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December 31, 2007, 3:07 pm
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when he was a student at the University of Helsinki in 1991. Torvalds
started Linux by writing a kernel - the heart of the operating system
- partly from scratch and partly by using publicly available
software. Torvalds then released the system to his friends and to a
community of "hackers" on the Internet and asked them to work with it
and enhance it. It took off.
Today, there are hundreds of software developers around the world
contributing software to the Linux effort. Because the source code for
the software is freely available, anyone can work on it, change it, or
enhance it. On top of the Linux kernel effort, the creators of Linux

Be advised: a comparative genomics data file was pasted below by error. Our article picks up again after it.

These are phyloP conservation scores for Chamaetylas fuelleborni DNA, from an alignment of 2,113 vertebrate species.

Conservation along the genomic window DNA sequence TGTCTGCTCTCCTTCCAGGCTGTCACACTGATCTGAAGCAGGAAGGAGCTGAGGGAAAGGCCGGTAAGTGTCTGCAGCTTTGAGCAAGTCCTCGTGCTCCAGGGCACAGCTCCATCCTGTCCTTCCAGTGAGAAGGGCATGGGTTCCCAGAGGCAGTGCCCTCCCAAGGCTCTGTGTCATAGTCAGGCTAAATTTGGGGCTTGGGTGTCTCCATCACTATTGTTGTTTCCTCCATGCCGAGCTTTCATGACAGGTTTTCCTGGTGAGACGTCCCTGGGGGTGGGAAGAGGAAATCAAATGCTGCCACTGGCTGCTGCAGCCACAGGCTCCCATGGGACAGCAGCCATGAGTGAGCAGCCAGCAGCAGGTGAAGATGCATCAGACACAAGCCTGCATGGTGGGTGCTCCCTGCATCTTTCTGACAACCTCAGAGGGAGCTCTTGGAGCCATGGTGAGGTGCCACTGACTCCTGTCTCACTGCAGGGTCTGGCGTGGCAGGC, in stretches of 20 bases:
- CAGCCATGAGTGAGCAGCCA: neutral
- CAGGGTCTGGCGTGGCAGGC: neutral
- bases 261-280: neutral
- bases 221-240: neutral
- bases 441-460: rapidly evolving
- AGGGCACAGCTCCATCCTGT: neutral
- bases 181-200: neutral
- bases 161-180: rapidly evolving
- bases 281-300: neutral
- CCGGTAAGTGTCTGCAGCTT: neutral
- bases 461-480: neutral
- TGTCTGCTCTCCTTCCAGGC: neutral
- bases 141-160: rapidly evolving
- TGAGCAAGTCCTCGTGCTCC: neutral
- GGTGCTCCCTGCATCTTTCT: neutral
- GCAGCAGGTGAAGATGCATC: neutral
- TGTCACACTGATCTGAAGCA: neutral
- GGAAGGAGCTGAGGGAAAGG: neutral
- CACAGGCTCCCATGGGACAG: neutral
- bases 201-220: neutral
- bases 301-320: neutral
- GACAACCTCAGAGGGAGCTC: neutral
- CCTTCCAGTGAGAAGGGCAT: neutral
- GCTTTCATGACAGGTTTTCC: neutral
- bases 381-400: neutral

also drew on a great deal of system software and applications that are
now bundled with Linux from the GNU software effort (GNU stands for
"GNU is Not UNIX"), which is directed by the Free Software Foundation
(FSF). There is a vast amount of software that can be used with Linux,
all of which includes features that can compete with or surpass those
of any other operating system in the world.
If you have heard Linux described as a free version of UNIX, there is
good reason for it. Although much of the code for Linux started from
scratch, the blueprint for what the code would do was created to
follow POSIX standards. POSIX (Portable Operating System Interface for
UNIX) is a computer industry operating system standard that every
major version of UNIX complied with. In other words, if your operating
system was POSIX-compliant, it was UNIX.
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